norcrossToday, I’m honored to introduce you to the man known only as Norcross. We met in 2010 when my online business was a mess and I needed serious help. A mutual friend connected us, and it was all sorted out over a weekend. Only later did I realize how fortunate I was.

In online circles, Norcross is regarded as one of the best and the brightest, particularly when it comes to WordPress. Nearly daily, he fields tweeted questions from around the globe, suggesting fixes, plugins, or technical particulars. If Gary V says we should seek to be useful, he could write a case study on Norcross.

For those of us looking to sort out the new world of work, Norcross shows one path to success. Be exceedingly competent in your craft and relentlessly helpful to your network. On this Labor Day, I wanted to share this special profile.

How do you define success?

For me, success is being able to set my own terms, both in business and in life. While it’s never 100% the case (the IRS isn’t interested in my ideas), having the ability to choose what clients I take, what sort of jobs I’ll do, and how I want my time to be managed is the critical element for me. If I want to work until 4 am, I do it. If I want to take a day off and hang out with my wife and kids, I do it. No one can force my hand in how my life is lived.

Was there a time when you had a different definition? What changed that?

Like a lot of folks, I figured the wife / house / car / steady corporate gig was what success meant. Well, I got all of those things and was miserable as ever. I’ve spent a good portion of my life doing things my way, and when I initially decided to ‘settle down’ and live a more normal life, I found myself constantly at odds with my own conscience. And it’s funny, because god always seems to have a way of righting these things. In a funny way, no less. So the first marriage fell apart, the first house sank (literally, as in a sinkhole began to form on the left side of it), the car broke down, and the job became unbearable (it was in finance during the market crash in 2008). So after a bit of scrambling and soul searching, I decided to go back to my first love, computers. I haven’t looked back.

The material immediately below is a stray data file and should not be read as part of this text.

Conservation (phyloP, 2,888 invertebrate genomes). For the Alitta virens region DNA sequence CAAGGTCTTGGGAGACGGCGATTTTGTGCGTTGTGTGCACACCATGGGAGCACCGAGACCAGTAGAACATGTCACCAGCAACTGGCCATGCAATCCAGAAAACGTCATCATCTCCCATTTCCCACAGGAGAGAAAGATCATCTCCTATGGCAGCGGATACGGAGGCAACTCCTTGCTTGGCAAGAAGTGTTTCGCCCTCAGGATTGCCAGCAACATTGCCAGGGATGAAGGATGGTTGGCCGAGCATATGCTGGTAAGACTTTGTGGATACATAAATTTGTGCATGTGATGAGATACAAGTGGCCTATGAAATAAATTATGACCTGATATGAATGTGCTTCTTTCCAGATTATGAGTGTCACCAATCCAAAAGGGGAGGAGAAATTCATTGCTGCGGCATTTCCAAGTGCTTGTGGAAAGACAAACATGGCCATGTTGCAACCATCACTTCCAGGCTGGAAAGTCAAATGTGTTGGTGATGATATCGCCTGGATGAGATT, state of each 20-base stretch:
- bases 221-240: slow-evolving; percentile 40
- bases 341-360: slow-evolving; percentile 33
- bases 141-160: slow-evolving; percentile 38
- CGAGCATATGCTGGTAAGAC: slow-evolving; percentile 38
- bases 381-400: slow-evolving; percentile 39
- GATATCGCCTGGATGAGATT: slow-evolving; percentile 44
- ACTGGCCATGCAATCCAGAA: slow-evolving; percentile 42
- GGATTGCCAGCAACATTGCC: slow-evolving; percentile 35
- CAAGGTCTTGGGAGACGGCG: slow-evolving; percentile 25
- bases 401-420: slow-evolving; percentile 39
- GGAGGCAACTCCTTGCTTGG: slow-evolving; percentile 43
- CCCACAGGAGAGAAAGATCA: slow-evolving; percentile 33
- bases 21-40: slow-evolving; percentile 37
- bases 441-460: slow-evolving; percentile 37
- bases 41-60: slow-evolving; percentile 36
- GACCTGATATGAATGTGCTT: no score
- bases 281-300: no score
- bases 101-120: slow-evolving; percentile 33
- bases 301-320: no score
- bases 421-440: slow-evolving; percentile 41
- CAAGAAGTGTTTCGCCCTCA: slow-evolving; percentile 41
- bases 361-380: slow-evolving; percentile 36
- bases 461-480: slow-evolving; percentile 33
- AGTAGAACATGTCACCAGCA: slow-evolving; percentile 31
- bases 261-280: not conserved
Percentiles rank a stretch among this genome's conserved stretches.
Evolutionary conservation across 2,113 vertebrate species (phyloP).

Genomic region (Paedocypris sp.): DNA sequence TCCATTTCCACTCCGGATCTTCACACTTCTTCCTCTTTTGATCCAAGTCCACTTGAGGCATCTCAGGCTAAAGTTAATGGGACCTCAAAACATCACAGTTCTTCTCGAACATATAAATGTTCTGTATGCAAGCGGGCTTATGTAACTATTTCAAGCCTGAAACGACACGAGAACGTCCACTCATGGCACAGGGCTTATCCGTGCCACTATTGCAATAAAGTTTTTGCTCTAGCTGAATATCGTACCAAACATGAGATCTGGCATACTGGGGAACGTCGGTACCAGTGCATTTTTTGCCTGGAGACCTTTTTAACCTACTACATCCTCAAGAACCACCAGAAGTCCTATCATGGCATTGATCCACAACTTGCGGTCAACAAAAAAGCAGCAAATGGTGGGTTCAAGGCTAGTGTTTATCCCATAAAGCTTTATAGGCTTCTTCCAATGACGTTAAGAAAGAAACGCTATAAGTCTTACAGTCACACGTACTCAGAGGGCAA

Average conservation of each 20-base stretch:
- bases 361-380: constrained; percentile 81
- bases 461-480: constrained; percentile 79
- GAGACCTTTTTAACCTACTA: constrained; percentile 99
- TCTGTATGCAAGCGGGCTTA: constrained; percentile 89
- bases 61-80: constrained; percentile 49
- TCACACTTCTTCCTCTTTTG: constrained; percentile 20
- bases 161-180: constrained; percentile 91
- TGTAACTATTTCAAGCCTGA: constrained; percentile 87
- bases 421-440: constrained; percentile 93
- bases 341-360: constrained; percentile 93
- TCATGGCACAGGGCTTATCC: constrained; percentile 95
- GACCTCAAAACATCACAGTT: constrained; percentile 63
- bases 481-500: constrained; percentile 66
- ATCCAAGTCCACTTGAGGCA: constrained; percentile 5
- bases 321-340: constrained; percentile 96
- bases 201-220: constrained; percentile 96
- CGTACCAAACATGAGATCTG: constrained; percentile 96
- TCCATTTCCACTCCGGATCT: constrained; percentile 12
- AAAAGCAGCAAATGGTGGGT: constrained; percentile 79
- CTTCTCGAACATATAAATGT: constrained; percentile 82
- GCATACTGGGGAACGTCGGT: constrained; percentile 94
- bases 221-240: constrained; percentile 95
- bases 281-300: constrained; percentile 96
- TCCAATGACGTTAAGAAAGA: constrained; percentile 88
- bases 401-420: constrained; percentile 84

Can you describe a typical day in your life?

No such thing 🙂 With 3 kids (one being home schooled), running my own business, my wife running her own business, and everything that life tends to throw at you, rarely is a day much like the one before. The only constants are that I get up between 7 and 9, drink an ungodly amount of coffee, and start writing code. I usually spend 6-10 hours a day coding, sometimes more if I’m against a deadline I need to meet, or dealing with a complex problem that I simply cannot walk away from.

Do you have any particular habits or systems that you feel are essential to your success?

I have a few. The first thing was streamlining my workflow processes. I use Asana for my project management, and wrote a small WordPress plugin that takes all the inquiries from my site’s contact form and turns them into a task. That way I know everything that has come in, and it’s in a central location that can be prioritized. From there, I can make sure that I allot the right amount of time for my projects that day, so I don’t try to cram a 6 hour task into 2. Another habit is limiting distractions. I usually keep email and twitter closed during the day while I’m working, and only check those things while I’m on my phone taking a break. Those constant ping and beeps kill my concentration enough to that I got at least an extra hour or two of “work” done each day.

Are there any habits you’re working to develop next?

I’m still getting better at managing my project load. I usually have 3 or 4 concurrent projects going at once, with different scope and requirements, at different stages of the development process. There’s always something that pops up that requires me to shift my focus at least once a day, but I’m getting better at not immediately dealing with issues, taking to heart the idea that “a failure to plan on your end doesn’t constitute an emergency on mine.”

Andrew Norcross is the founder and lead developer of Reaktiv Studios, a full-service WordPress-focused development agency with headquarters in Tampa, Florida. He’s often found on Twitter, and entertains us with pigstagrams of Daisy.